BMO Tower name goes up

The name was going up on the new BMO Tower in downtown Milwaukee when I took this photo Friday afternoon.

I love all the construction going on around Milwaukee. This city has always felt like the biggest small town in America to me, and I don’t want that to change. On the other hand, I’ve also always believed that things are either growing or dying and that there is no true stasis. Construction equals growth to me, therefore “life,” and a signal that the city going in the right direction. (Because “dying” would be going in the wrong direction 😂)

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What one ponders during meetings

Well, not all the time, of course. But one’s gaze does tend to wander when certain people talk. And if it’s a sunny day, certain areas of brightness and shadow outside the windows do tend to capture one’s attention, especially if the horizontal black lines of the window shades so nicely complement the vertically aligned composition of said areas of light and shadow . . . .

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“Found Object” — the overhead light in my office

I just noticed that the light fixture on my office ceiling is kind of interesting. I’ve been here twelve years, so how did I not see it before today? Answer: sometimes things don’t register until they’re viewed from an unusual angle. Not until I was putting in eyedrops just now (allergies, windy autumn day) did I realize how cool that light looks when you really LOOK at it. Just thought I’d “share the magic” with you😃

First . . . the light itself.

Then a closeup . . .

And another closeup from a slightly different angle (very slightly), which then registered the colors differently.

The pink and gold area (lavender and green in the photo above) reminds me of beading on a 1920s handbag, but it’s actually a metal grid, like a screen but less “fine,” covering the flourescent bulbs.

Fooling around with images is quick and easy fun, right? Now back to work.

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Gorgeous October sunset!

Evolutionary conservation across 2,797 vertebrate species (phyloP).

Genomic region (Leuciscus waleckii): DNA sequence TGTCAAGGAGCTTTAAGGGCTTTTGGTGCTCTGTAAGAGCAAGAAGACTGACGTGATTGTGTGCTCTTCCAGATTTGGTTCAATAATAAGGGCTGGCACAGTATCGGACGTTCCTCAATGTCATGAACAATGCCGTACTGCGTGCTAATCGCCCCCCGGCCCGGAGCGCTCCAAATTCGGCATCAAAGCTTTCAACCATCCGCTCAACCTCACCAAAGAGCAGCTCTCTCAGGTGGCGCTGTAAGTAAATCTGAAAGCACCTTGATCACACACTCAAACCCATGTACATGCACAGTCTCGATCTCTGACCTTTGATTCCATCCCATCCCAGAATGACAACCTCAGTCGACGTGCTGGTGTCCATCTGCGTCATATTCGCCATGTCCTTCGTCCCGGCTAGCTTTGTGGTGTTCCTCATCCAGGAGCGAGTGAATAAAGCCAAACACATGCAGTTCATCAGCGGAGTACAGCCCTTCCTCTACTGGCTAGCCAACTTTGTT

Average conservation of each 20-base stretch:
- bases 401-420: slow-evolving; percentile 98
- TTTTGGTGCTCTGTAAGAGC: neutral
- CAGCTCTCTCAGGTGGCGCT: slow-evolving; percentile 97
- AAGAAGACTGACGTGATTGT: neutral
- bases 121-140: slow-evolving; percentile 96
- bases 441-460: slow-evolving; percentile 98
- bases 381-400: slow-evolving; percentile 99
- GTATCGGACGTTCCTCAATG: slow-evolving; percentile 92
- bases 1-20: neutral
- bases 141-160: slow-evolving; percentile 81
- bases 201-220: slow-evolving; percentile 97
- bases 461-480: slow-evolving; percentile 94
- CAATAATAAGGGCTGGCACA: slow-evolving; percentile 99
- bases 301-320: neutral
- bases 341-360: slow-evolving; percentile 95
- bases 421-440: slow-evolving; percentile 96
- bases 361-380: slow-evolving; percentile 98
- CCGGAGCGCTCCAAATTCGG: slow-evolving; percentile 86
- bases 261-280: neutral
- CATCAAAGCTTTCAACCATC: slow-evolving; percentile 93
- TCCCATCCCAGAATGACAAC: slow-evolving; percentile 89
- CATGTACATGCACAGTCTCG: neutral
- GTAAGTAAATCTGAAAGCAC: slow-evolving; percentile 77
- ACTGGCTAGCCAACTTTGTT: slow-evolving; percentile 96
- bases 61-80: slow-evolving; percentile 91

Taken tonight as I was leaving my office. I wanted to shoot a panorama so you could see the beautiful glow of all that orange light reflected and reflected again off of office building windows and down onto the streets and the MGIC grassy mall area and trees.

But there were several people around and the light was about to change AND a professor from the other side of campus, whom I never get to see anymore, was leaving work, too. So we walked to the parking garage together and had a really nice catch-up conversation.

Still, though, I am seriously regretting the shot that got away!

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Mid-century wall and windows – getting closer to getting it right

This wall of windows at Milwaukee Area Technical College has caught my eye for a long time. Not sure why, but the starkness of the pattern appeals to me.

Previous photos, like the one below taken through my car window last year at the traffic light on 6th Street looking west on Highland, didn’t capture what I “saw.” In this photo, snapped with my phone on the way home from work, the angle and distance from the the wall itself caused the image to portray it inaccurately, not at all the way I saw it, if that makes sense.

I finally managed to geta better picture (below) last week when I was stopped at the traffic light on Highland facing east into 6th Street, right across from Fiserv Forum. But I felt this photo had too many distractions, like the light pole, the shadow, and most of all the different shades/types of bricks.